The Odd Volume

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Longman, Rees, Orme, Brown, and Green, 1827 - 381 pages
 

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Page 113 - And, certes,* in fair virtue's heavenly road, The cottage leaves the palace far behind. What is a lordling's pomp ? A cumbrous load, Disguising oft the wretch of human kind!
Page 217 - Meantime I seek no sympathies, nor need ; The thorns which I have reap'd are of the tree I planted, — they have torn me — and I bleed : I should have known what fruit would spring from such a seed.
Page 88 - O life ! how pleasant in thy morning. Young Fancy's rays the hills adorning ! Cold-pausing Caution's lesson scorning, We frisk away, Like school-boys, at th' expected warning, To joy and play.
Page 201 - Fatherland !" in vain streamed his own warm blood, and the blood of the foe, over his resplendent armour. The ponderous mass gave way ; and the enemy, secure on the height, rejoiced in their decided victory. Again rushed Adalbero on with a few gallant warriors ; again the fainthearted fell behind ; and again the enemy rejoiced.
Page 185 - There he left Theresa, after receiving her solemn promise that she would return with him the day before that on which she should complete her eighteenth year. " Father," said she, with streaming eyes, " I have never deceived you. If I live, I will return — but do not grieve too deeply, should my heart break in this fearful struggle.
Page 179 - Hungary, and many an unhelieving dog had his good sword smitten to the earth. Various had been the fortune of the war, and too often was the glory of the holy cross dimmed by the lustre of the triumphant crescent. Such sad disasters were seldom alluded to by the brave hussar, but he loved to dwell on the successful actions in which he had been engaged. It was in one of those fierce combats that, suddenly cut off from his party, he found himself surrounded by four infuriated Turks. " But the recollection...
Page 170 - ... them still more consternation. They believed the former indicated some dreadful event, which the latter betokened to be near. On the knight this anticipation had a most terrible effect ; he became pale and haggard, and his countenance assumed such a disturbed appearance, that the inmates of the castle were of opinion that the apparition gave warning of his death. It was not so. . One day, as was his custom, the knight rode to the chase ; and in his present distraction of mind, he approached,...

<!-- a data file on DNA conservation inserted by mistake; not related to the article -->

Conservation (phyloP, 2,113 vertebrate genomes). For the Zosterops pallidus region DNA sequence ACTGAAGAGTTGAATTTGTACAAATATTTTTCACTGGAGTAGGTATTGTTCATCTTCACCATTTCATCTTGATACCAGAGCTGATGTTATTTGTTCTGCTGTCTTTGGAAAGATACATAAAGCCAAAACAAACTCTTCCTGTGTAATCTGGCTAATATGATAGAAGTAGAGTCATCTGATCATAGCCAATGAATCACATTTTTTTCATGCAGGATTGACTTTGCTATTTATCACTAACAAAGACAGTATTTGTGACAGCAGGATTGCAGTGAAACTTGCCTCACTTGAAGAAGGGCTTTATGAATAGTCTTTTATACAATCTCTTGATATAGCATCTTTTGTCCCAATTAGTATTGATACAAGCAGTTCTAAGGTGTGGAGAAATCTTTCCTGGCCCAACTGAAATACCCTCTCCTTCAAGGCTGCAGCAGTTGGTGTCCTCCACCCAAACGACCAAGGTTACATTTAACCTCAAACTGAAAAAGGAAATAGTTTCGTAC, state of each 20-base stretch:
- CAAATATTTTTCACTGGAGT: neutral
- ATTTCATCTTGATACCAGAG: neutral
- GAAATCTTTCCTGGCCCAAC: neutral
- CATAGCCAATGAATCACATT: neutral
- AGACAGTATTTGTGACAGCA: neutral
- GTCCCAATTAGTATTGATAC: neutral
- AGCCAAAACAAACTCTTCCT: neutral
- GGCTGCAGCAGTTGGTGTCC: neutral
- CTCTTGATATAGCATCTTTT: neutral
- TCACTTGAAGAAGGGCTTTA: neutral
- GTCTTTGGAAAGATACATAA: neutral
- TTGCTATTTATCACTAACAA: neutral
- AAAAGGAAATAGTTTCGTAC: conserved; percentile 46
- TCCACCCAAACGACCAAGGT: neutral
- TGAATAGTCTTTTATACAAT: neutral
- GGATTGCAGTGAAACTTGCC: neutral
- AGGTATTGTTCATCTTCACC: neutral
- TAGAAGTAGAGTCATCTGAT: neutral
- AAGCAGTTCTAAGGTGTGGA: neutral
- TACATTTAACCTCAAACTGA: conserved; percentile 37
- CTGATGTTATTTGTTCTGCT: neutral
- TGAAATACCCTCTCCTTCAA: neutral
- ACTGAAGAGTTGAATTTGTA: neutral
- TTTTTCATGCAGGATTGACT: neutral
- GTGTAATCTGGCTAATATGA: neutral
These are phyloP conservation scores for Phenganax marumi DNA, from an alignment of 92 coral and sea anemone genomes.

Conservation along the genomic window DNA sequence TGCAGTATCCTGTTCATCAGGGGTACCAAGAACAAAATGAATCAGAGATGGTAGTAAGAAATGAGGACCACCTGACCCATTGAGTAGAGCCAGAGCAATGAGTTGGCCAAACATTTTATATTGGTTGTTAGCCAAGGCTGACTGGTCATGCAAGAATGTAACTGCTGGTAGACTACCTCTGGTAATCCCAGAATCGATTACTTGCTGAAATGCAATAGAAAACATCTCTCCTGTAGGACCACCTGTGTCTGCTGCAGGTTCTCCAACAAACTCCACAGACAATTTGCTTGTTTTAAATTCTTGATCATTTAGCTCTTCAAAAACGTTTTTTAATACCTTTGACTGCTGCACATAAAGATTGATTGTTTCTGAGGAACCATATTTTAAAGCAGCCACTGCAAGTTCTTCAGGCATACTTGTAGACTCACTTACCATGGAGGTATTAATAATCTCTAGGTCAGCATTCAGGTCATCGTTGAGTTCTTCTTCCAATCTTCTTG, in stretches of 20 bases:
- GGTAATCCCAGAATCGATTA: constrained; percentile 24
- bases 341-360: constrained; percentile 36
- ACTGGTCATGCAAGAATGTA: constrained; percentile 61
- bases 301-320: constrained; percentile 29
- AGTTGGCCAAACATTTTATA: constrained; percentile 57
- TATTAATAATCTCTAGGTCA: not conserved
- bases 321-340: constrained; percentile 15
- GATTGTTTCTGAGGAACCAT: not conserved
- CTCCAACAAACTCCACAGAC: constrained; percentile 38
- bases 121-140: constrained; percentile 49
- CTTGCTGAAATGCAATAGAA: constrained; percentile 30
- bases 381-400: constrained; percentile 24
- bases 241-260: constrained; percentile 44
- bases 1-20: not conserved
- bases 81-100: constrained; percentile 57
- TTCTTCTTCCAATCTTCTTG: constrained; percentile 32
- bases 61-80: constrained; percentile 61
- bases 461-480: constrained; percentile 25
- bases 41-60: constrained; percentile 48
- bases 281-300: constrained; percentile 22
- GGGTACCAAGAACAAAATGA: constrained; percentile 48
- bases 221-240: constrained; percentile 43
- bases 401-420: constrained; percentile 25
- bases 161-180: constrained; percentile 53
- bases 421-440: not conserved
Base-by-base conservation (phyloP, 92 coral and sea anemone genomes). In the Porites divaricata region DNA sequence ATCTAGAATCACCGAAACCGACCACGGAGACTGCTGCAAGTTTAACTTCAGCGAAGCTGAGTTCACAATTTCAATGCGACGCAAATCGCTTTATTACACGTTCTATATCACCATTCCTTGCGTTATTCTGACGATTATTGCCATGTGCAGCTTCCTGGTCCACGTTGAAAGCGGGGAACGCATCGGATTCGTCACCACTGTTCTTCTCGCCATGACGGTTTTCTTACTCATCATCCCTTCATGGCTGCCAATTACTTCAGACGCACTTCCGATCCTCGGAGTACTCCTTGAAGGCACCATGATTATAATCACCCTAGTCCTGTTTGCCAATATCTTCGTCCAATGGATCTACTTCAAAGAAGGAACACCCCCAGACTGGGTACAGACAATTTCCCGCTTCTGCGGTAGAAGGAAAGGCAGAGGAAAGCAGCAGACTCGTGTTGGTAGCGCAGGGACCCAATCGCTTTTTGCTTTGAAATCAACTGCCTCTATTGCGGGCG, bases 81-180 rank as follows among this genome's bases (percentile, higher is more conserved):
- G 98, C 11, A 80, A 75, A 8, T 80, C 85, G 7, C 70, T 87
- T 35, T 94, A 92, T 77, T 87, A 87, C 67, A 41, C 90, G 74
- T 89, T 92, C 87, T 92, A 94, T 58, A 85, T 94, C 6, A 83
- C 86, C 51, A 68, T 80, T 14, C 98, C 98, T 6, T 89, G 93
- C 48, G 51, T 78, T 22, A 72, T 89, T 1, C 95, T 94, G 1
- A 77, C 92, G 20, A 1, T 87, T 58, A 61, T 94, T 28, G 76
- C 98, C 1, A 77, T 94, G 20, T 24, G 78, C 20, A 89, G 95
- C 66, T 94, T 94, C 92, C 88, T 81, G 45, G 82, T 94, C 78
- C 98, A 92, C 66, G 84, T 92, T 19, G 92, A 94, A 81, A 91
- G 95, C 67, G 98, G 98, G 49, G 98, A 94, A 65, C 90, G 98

Page 182 - The hussar interfered, and the quarrel rose so high as to draw Ludovic to the spot. Karl, in a voice almost choked with passion, laid his grievances before him. Theresa, in a tone of indignation, complained to her father of his insolence, and appealed to him whether she were not at liberty to select any partner for the dance she thought proper. " You have no such liberty !
Page 204 - I also will be there," the hero repeated, as, dissolved in grief, he stood by the flaming pile, with his drawn sword in his trembling hand. He lamented aloud over the joyful innocent child, and the graceful obedient wife, who brought the bowl and pitcher, perfuming-pan and taper, used in sacrifices. Then it passed through his mind, that his vow could not be valid ; for such sorrow could not find a place in the heart of man. But the answer was given in dreadful peals of thunder down from the heavens....
Page 202 - Then Adalbero tore open his bosom, and implored the Mighty God of Thunder to pierce it with a thunder-bolt, or to give the victory to his army. But there came no bolt from Heaven ; and the squadron stood timid, and followed not the call. In boundless despair, Adalbero at last said, " There remains only that which is most dear to me. Wife and child I offer to thee, thou God of armies, for victory. My beautiful blooming wife, — my only heart-loved child, — they belong to thee, Great Ruler in Asgard...

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